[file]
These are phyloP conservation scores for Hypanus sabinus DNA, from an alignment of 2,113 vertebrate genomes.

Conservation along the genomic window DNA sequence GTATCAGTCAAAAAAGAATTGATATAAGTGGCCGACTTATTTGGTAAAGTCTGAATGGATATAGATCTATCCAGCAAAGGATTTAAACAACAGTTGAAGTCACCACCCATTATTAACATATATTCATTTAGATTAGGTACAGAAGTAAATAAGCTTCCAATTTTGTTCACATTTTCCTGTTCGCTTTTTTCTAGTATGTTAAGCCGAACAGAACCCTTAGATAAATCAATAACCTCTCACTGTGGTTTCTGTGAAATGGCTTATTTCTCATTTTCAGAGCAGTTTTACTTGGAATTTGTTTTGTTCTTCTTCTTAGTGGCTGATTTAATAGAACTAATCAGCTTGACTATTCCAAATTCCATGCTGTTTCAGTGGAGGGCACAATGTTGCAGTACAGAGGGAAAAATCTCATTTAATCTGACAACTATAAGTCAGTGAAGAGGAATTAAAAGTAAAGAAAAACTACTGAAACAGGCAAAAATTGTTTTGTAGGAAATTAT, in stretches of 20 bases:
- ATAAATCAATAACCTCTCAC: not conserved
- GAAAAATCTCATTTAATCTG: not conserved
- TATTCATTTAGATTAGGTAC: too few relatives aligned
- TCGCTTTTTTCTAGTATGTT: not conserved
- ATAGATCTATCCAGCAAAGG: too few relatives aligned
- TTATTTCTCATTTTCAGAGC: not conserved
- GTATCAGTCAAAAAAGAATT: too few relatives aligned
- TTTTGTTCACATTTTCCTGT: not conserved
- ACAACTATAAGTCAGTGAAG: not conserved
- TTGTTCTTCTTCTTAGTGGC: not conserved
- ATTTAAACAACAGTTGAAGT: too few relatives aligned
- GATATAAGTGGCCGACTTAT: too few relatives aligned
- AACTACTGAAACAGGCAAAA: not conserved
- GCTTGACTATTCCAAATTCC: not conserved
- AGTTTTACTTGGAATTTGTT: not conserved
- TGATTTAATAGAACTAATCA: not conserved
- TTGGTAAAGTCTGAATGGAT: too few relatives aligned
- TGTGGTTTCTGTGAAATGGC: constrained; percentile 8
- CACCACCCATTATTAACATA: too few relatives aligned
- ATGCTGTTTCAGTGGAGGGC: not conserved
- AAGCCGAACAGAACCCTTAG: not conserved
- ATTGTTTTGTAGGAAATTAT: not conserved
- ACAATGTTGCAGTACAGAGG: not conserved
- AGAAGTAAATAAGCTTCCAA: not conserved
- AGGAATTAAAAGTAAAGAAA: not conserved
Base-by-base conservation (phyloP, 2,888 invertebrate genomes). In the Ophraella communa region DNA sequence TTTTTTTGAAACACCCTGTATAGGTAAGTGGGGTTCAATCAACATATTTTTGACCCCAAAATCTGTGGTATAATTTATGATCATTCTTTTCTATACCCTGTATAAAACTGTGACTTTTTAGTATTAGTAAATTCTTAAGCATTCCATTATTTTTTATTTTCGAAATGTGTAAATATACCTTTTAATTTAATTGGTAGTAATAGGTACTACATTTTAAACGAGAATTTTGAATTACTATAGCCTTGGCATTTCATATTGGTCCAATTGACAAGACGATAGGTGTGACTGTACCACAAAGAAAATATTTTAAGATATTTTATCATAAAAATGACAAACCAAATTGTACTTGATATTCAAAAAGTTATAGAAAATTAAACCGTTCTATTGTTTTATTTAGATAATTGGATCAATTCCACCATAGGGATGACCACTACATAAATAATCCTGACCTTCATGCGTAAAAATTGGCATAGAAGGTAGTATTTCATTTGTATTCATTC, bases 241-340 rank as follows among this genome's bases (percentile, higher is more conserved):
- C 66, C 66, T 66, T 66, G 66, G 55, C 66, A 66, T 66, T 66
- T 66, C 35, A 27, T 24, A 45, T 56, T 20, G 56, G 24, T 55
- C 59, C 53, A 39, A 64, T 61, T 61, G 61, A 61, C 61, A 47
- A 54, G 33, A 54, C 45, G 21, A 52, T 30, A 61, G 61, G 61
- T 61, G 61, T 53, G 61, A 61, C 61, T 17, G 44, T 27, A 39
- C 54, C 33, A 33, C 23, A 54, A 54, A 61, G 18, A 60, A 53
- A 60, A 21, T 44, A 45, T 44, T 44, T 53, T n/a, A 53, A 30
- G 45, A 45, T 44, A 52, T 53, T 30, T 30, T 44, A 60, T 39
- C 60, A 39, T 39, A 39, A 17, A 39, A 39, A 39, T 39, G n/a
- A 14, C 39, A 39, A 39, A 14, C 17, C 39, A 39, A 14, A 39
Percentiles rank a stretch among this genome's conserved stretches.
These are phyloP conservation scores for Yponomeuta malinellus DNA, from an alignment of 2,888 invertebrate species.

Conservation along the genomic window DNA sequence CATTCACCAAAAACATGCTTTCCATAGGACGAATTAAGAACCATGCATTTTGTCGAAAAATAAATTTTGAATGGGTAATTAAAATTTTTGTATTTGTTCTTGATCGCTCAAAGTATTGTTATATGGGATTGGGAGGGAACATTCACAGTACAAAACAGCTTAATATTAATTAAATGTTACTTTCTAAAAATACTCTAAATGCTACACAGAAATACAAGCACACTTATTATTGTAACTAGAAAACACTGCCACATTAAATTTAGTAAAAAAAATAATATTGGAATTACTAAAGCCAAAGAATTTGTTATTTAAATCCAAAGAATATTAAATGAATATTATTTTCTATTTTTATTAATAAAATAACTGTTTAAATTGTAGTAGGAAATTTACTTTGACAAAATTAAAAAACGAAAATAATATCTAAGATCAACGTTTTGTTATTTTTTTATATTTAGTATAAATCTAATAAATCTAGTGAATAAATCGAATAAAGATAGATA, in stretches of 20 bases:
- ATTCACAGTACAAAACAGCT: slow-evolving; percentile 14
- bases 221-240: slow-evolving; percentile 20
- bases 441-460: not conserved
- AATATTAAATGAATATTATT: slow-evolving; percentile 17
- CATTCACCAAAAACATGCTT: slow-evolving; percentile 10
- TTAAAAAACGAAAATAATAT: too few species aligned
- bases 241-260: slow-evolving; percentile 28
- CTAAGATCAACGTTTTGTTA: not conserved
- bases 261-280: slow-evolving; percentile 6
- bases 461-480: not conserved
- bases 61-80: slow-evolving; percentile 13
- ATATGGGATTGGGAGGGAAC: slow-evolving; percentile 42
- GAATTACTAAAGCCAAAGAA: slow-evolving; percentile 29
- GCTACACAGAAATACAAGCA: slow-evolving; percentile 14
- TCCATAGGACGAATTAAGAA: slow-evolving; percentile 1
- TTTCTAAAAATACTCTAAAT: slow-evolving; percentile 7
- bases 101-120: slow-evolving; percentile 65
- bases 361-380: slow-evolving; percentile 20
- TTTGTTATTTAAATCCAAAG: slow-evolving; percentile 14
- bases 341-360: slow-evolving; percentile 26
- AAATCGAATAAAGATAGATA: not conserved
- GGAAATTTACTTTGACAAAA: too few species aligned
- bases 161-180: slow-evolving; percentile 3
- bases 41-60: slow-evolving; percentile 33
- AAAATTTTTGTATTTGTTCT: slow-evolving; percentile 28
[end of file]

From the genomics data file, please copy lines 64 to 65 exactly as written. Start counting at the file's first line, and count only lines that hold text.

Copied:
- bases 161-180: slow-evolving; percentile 3
- bases 41-60: slow-evolving; percentile 33